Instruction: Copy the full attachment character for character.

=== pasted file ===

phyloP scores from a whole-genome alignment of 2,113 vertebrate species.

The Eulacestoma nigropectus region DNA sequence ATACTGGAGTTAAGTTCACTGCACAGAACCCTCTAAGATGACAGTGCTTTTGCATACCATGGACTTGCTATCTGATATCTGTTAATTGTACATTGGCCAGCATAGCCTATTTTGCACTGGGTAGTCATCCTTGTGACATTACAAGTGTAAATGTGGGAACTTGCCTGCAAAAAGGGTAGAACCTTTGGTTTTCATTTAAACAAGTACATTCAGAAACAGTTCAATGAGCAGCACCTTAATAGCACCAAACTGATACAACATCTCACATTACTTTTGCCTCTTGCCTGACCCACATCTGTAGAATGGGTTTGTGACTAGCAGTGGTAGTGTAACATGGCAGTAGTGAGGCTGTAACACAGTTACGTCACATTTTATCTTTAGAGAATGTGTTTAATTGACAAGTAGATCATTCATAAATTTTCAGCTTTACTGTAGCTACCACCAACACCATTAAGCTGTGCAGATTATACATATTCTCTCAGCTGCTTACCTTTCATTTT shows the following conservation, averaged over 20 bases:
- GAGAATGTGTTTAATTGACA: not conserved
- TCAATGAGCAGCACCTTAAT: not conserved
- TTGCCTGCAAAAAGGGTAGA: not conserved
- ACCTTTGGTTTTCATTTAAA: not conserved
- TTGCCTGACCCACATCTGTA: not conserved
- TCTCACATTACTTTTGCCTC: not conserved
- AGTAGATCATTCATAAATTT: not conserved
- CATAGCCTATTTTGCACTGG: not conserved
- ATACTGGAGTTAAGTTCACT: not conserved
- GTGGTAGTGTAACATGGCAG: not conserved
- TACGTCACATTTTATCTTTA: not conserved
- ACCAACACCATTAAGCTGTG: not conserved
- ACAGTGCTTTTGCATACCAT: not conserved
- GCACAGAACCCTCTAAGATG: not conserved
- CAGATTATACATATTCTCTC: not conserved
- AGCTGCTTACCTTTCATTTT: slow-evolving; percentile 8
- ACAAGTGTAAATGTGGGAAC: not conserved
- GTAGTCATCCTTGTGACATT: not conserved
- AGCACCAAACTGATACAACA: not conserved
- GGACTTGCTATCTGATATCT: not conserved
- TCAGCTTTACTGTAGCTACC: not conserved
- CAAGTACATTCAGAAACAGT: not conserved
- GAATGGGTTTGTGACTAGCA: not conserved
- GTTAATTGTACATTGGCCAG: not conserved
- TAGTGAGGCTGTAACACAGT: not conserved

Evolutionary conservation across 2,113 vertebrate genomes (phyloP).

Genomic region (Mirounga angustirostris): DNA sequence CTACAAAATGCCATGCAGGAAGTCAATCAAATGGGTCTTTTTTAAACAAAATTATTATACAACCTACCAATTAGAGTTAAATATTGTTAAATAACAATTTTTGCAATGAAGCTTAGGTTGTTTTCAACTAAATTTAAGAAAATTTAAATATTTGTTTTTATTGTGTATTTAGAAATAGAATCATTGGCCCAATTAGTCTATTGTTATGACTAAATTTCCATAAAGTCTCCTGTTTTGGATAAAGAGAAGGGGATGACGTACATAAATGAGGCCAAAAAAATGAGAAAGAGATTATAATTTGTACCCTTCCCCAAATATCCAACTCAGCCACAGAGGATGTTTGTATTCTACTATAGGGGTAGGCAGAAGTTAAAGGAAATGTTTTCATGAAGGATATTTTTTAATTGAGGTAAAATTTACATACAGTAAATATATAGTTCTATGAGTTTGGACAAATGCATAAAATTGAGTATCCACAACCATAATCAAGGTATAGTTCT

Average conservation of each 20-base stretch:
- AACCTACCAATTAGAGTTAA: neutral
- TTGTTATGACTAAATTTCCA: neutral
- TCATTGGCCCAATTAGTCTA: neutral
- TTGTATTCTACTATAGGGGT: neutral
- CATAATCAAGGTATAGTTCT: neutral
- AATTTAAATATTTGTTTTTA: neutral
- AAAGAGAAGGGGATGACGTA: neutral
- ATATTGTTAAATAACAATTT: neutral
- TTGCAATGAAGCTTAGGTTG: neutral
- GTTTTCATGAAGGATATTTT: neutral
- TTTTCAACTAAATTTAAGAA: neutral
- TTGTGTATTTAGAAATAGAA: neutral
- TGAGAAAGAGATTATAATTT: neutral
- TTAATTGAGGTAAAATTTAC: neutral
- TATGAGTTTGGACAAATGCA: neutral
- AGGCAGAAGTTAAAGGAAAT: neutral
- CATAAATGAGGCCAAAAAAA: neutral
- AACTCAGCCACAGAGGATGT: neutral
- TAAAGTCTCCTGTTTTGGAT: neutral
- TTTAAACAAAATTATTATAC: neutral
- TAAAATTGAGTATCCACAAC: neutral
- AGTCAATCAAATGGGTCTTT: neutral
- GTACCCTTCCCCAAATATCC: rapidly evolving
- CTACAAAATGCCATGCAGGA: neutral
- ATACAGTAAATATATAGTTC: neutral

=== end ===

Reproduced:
phyloP scores from a whole-genome alignment of 2,113 vertebrate species.

The Eulacestoma nigropectus region DNA sequence ATACTGGAGTTAAGTTCACTGCACAGAACCCTCTAAGATGACAGTGCTTTTGCATACCATGGACTTGCTATCTGATATCTGTTAATTGTACATTGGCCAGCATAGCCTATTTTGCACTGGGTAGTCATCCTTGTGACATTACAAGTGTAAATGTGGGAACTTGCCTGCAAAAAGGGTAGAACCTTTGGTTTTCATTTAAACAAGTACATTCAGAAACAGTTCAATGAGCAGCACCTTAATAGCACCAAACTGATACAACATCTCACATTACTTTTGCCTCTTGCCTGACCCACATCTGTAGAATGGGTTTGTGACTAGCAGTGGTAGTGTAACATGGCAGTAGTGAGGCTGTAACACAGTTACGTCACATTTTATCTTTAGAGAATGTGTTTAATTGACAAGTAGATCATTCATAAATTTTCAGCTTTACTGTAGCTACCACCAACACCATTAAGCTGTGCAGATTATACATATTCTCTCAGCTGCTTACCTTTCATTTT shows the following conservation, averaged over 20 bases:
- GAGAATGTGTTTAATTGACA: not conserved
- TCAATGAGCAGCACCTTAAT: not conserved
- TTGCCTGCAAAAAGGGTAGA: not conserved
- ACCTTTGGTTTTCATTTAAA: not conserved
- TTGCCTGACCCACATCTGTA: not conserved
- TCTCACATTACTTTTGCCTC: not conserved
- AGTAGATCATTCATAAATTT: not conserved
- CATAGCCTATTTTGCACTGG: not conserved
- ATACTGGAGTTAAGTTCACT: not conserved
- GTGGTAGTGTAACATGGCAG: not conserved
- TACGTCACATTTTATCTTTA: not conserved
- ACCAACACCATTAAGCTGTG: not conserved
- ACAGTGCTTTTGCATACCAT: not conserved
- GCACAGAACCCTCTAAGATG: not conserved
- CAGATTATACATATTCTCTC: not conserved
- AGCTGCTTACCTTTCATTTT: slow-evolving; percentile 8
- ACAAGTGTAAATGTGGGAAC: not conserved
- GTAGTCATCCTTGTGACATT: not conserved
- AGCACCAAACTGATACAACA: not conserved
- GGACTTGCTATCTGATATCT: not conserved
- TCAGCTTTACTGTAGCTACC: not conserved
- CAAGTACATTCAGAAACAGT: not conserved
- GAATGGGTTTGTGACTAGCA: not conserved
- GTTAATTGTACATTGGCCAG: not conserved
- TAGTGAGGCTGTAACACAGT: not conserved

Evolutionary conservation across 2,113 vertebrate genomes (phyloP).

Genomic region (Mirounga angustirostris): DNA sequence CTACAAAATGCCATGCAGGAAGTCAATCAAATGGGTCTTTTTTAAACAAAATTATTATACAACCTACCAATTAGAGTTAAATATTGTTAAATAACAATTTTTGCAATGAAGCTTAGGTTGTTTTCAACTAAATTTAAGAAAATTTAAATATTTGTTTTTATTGTGTATTTAGAAATAGAATCATTGGCCCAATTAGTCTATTGTTATGACTAAATTTCCATAAAGTCTCCTGTTTTGGATAAAGAGAAGGGGATGACGTACATAAATGAGGCCAAAAAAATGAGAAAGAGATTATAATTTGTACCCTTCCCCAAATATCCAACTCAGCCACAGAGGATGTTTGTATTCTACTATAGGGGTAGGCAGAAGTTAAAGGAAATGTTTTCATGAAGGATATTTTTTAATTGAGGTAAAATTTACATACAGTAAATATATAGTTCTATGAGTTTGGACAAATGCATAAAATTGAGTATCCACAACCATAATCAAGGTATAGTTCT

Average conservation of each 20-base stretch:
- AACCTACCAATTAGAGTTAA: neutral
- TTGTTATGACTAAATTTCCA: neutral
- TCATTGGCCCAATTAGTCTA: neutral
- TTGTATTCTACTATAGGGGT: neutral
- CATAATCAAGGTATAGTTCT: neutral
- AATTTAAATATTTGTTTTTA: neutral
- AAAGAGAAGGGGATGACGTA: neutral
- ATATTGTTAAATAACAATTT: neutral
- TTGCAATGAAGCTTAGGTTG: neutral
- GTTTTCATGAAGGATATTTT: neutral
- TTTTCAACTAAATTTAAGAA: neutral
- TTGTGTATTTAGAAATAGAA: neutral
- TGAGAAAGAGATTATAATTT: neutral
- TTAATTGAGGTAAAATTTAC: neutral
- TATGAGTTTGGACAAATGCA: neutral
- AGGCAGAAGTTAAAGGAAAT: neutral
- CATAAATGAGGCCAAAAAAA: neutral
- AACTCAGCCACAGAGGATGT: neutral
- TAAAGTCTCCTGTTTTGGAT: neutral
- TTTAAACAAAATTATTATAC: neutral
- TAAAATTGAGTATCCACAAC: neutral
- AGTCAATCAAATGGGTCTTT: neutral
- GTACCCTTCCCCAAATATCC: rapidly evolving
- CTACAAAATGCCATGCAGGA: neutral
- ATACAGTAAATATATAGTTC: neutral